Earlier this week I examined what many photography professionals commonly do when they want to find more clients. They license the rights to use a list and send things to people they don’t know. Most likely these people don’t want to get what you send them and the whole thing more often than not is a colossal waste of time. Sometimes you get lucky and a few respond because you are at the right time in front of the right person. Your conversion percentage is at best in single digits and it’s expensive to keep this up.
In my last blog post I spoke about how easily you can overlook how annoying unsolicited emails and promos can be to potential clients. You may disagree and tell me that that one time someone called you and you got a job. Good for you. But seriously, how often does that really happen? Would you agree if I asked you how badly you would want to be on a list from Agency Access you would not be first in line. I certainly wouldn’t. Imagine how much irrelevant crap one has to go through to get to a good thing here or there.
I am done talking about what you shouldn’t do. Let’s discuss what you can you do to increase the chances of potential clients to notice you. There really is a lot available to you and I am going to give you three of the most important ones.
First: Know who you are
It is astonishing how many in the photography business are absolutely clueless as to who they are and what they do. This very simple and very important question is key to your success: What do you do? You need to be able to answer that in 30-60 seconds (the famous elevator pitch time) and it has to be interesting, funny, and engaging. How can you expect someone to wanting to know more about you if you stammer around or make a boring statement like, my name is John and I am an Architectural photographer. Add a little bit more of your sparkling personality that has to shine through loud and clear. You have to be anything but forgettable. Once you have it clearly defined as to what you offer this very thing should be clearly outlined on your marketing and promotional materials. It’s the required congruency one would expect from a professional. Promise you will work on this part first. Get clear about you and your message. That is how you must start.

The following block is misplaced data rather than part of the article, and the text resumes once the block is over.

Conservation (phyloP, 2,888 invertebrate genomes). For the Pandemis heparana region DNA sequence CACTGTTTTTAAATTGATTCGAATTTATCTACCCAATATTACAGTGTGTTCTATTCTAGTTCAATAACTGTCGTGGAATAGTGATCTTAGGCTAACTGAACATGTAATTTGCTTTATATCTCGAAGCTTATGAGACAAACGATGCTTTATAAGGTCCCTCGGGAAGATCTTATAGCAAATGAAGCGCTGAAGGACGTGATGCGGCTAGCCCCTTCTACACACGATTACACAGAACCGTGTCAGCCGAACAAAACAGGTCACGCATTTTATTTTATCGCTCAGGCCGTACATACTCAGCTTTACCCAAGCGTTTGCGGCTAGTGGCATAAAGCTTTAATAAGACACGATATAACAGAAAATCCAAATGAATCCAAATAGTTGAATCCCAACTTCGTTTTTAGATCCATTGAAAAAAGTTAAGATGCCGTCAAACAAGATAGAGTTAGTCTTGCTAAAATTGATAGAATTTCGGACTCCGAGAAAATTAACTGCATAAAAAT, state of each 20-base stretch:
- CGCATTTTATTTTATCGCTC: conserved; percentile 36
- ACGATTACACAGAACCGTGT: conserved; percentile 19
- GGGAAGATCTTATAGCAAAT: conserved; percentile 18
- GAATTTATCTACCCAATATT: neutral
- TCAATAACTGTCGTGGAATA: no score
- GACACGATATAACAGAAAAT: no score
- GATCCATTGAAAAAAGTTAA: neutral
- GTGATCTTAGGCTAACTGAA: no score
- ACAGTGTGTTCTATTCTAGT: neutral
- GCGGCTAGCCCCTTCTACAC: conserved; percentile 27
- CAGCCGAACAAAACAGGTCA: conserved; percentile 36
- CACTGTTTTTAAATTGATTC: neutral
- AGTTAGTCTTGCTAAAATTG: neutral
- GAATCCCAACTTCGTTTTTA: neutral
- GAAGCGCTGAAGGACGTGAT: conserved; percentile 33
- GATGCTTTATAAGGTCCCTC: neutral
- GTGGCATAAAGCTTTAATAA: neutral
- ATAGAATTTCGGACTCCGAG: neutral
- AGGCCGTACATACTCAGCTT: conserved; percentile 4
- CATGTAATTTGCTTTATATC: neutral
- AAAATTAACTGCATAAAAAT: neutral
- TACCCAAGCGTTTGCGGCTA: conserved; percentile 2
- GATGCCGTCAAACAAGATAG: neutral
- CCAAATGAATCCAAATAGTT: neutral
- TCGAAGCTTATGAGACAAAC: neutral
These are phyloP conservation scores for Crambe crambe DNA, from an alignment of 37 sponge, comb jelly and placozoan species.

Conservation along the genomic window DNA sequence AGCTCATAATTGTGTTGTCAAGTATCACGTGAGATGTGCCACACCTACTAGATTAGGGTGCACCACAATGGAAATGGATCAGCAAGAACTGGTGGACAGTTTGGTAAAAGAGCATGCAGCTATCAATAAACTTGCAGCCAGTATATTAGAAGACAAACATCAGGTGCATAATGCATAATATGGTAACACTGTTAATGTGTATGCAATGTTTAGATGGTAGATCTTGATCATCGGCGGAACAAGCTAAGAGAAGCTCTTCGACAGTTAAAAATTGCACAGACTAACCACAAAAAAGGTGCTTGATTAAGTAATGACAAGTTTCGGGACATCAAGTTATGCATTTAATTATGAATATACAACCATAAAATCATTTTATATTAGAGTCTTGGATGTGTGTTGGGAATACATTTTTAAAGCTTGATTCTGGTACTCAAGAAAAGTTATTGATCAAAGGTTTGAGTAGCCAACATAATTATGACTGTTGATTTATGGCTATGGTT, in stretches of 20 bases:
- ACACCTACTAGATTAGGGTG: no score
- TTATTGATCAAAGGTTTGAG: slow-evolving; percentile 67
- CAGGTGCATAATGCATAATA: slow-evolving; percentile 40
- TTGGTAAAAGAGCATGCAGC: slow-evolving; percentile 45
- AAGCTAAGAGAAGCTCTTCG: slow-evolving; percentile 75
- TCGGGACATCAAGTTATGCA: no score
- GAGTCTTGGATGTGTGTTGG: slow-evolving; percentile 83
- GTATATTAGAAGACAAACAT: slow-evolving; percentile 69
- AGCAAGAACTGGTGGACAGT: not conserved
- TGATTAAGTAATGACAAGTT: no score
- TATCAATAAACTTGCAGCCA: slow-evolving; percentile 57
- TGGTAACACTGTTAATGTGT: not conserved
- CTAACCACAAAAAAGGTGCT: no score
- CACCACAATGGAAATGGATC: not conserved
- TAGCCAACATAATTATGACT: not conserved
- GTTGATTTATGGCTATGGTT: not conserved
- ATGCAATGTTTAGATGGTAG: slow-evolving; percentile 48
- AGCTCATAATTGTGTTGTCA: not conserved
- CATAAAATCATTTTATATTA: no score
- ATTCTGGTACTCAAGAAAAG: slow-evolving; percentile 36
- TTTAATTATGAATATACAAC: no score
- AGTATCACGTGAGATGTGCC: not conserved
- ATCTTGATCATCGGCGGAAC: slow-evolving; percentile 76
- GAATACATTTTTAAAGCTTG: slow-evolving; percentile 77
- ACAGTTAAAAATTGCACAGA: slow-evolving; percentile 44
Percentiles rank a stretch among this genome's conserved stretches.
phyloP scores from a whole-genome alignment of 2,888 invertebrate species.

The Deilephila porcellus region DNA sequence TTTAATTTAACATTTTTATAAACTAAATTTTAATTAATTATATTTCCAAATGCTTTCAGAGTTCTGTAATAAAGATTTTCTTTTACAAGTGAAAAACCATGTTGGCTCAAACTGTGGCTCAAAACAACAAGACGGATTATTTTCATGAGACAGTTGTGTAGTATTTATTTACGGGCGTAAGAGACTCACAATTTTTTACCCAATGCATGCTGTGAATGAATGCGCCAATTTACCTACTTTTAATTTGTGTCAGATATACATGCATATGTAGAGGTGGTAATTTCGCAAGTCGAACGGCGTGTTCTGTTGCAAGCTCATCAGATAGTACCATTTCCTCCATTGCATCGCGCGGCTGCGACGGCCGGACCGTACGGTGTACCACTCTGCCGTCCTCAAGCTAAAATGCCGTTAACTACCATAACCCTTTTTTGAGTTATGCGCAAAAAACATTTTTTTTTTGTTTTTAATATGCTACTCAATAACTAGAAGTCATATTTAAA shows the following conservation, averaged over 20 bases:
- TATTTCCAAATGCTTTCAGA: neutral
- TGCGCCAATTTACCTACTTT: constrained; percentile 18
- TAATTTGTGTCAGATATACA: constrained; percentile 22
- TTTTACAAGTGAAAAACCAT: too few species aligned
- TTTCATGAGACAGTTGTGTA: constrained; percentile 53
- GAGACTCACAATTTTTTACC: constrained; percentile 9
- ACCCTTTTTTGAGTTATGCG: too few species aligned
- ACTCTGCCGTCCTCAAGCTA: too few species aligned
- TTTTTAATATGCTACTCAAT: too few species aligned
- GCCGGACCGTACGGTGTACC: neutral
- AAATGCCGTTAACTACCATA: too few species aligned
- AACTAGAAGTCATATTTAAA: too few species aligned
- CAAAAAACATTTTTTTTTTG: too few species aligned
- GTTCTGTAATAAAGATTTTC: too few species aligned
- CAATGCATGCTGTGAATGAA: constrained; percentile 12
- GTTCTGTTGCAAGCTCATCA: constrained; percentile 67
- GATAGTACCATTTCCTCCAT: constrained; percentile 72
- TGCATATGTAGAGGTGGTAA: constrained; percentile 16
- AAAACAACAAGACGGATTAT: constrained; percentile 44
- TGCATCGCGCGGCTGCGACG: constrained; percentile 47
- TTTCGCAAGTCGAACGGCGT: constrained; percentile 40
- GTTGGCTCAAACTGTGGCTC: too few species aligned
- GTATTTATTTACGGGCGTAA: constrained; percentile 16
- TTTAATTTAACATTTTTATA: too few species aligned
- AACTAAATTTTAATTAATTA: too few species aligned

Second: Be interesting, specific, and go where they go.
There is no easy way to get clients. You have to start somewhere. You have to do a lot of work for something to start to trickle through. That is the way it is and the only way it works. You must develop relationships. Lot’s of relationships. On LinkedIn, Facebook, network meetings, Google+, Twitter, your blog, your pages, and through meetings. The best way to develop relationships is in your local market because you can go where your clients go. From Meetups to Facebook, to network meetings, industry associations, industry sports teams I recommend that you are up and about making new friends. You must be of service.
Let me give you an example. It’s always interesting to me that some photography business pro’s think I would just put out free stuff without a plan. I am clear about what my brand is and what I am doing this for. I follow that strategy. But, creating content still costs me serious money and time. So why do you think I am doing this?
This better be part of a larger strategy unless I really am stupid or don’t want to have a life and enjoy what I built. Of course all the free stuff, the blog, the strong community we’ve build under the PhotoBizCoach brand it’s all part of a larger strategy. The power I have is in the number of people that I can reach and with whom I build a relationship through the quality of my content. Truth is first you must serve, then you get the work. It doesn’t work the other way around.
Third: Build those relationships by focusing on the people first.
Your potential clients have concerns, hopes and dreams just like you do. They worry about their jobs, they have the same issues that you do. Connect with them as people and talk to them as people. Are genuinely interested in what they want and need. Ask questions that you want to know the answer to. Add value to your relationships. Be ready to pay your dues and be of service. Ask them for advice rather than asking them to hire you. Ask what the right process or path to a collaboration is. Be honest by telling them that you want to make their lives easier by not wasting their time but you feel you can add something special. What’s the best way to go about it? Be engaging and talk to them like you’d like to be talked to.
To sum it up, the way you find clients is by getting very clear about who you are. By finding out where your clients hang out and going there to, and by developing relationships. To convert a contact into a customer can be a slam dunk (when you are at the right time with the right message ready to fill an immediate need) or slow and steady (when you have to prove that you can do the job the other guy does equally good or better). There are no shortcuts to finding clients. It is an ongoing plan, a strategy you devise on paper first and the execute consistently.
…and that is how you find clients